• The equation $$20\div 4 = \square$$ can be interpreted in two ways: there are 20 objects to be partitioned into groups of 4 and we want to know how many groups we can make (the measurement model of division), or there are 20 objects to be partitioned into 4 groups and we want to know how many objects are in each group (the partitive model of division). 
  • Making sense of problems and persevering to solve them is an important practice when solving word problems. Key words do not always indicate the correct operation.
  • Multiplication problems can be solved using a variety of strategies of increasing complexity, including making and counting all of the quantities involved in a multiplication or division (Level 1 strategy), repeated counting on by a given number (Level 2), and using the properties of operations to compose and decompose unknown facts into known ones (Level 3).

Vocabulary

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commutative property/commutative

row/column

multiplication symbol

equal group

division symbol

divide/division

factor

multiplication/multiply

product

divisor

array

dividend

Related Teacher Tools:

Unit Materials, Representations and Tools

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  • Counters (20 per student)
  • Array (arrangement of objects in rows and columns)
  • Tape diagram (a method for modeling problems)

Lesson Map

Topic A: The Meaning of Multiplication and Division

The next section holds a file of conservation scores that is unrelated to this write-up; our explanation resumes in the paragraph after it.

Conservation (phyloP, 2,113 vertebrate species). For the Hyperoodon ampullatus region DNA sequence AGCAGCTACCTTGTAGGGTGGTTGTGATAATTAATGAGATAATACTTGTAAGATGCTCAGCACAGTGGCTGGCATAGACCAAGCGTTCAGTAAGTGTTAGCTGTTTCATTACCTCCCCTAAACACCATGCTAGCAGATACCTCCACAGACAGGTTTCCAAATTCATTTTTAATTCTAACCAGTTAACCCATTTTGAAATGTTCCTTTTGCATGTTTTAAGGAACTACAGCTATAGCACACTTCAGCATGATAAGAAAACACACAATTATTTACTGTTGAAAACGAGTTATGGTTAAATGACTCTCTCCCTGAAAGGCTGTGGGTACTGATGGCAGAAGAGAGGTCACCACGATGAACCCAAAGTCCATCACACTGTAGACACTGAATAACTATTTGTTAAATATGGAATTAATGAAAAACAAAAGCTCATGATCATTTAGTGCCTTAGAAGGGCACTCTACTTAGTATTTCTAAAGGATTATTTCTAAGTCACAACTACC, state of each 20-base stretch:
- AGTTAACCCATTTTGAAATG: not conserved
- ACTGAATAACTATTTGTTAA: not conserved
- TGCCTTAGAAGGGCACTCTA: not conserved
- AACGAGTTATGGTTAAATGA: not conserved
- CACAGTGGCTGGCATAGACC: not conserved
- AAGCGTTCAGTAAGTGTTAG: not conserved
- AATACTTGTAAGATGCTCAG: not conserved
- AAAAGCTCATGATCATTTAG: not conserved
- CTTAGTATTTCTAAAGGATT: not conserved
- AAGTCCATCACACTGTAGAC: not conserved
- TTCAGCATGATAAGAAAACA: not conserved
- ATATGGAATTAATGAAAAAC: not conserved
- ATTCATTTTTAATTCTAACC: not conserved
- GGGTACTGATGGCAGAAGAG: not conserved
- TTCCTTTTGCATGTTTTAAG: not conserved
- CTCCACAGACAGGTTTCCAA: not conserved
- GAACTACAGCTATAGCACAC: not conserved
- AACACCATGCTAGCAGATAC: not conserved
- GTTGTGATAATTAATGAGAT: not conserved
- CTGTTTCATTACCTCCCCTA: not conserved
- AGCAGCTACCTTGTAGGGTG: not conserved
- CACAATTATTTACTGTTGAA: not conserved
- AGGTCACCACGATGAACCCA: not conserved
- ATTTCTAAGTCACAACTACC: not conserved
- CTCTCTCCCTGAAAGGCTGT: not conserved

Topic B: Multiplication and Division by 2, 5, and 10

Topic C: Multiplication and Division by 3 and 4

Topic D: More Complex Multiplication and Division Problems

Common Core Standards

Key: Major Cluster Supporting Cluster Additional Cluster

Core Standards

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Operations and Algebraic Thinking
  • 3.OA.A.1 — Interpret products of whole numbers, e.g., interpret 5 × 7 as the total number of objects in 5 groups of 7 objects each. For example, describe a context in which a total number of objects can be expressed as 5 × 7.

  • 3.OA.A.2 — Interpret whole-number quotients of whole numbers, e.g., interpret 56 ÷ 8 as the number of objects in each share when 56 objects are partitioned equally into 8 shares, or as a number of shares when 56 objects are partitioned into equal shares of 8 objects each. For example, describe a context in which a number of shares or a number of groups can be expressed as 56 ÷ 8.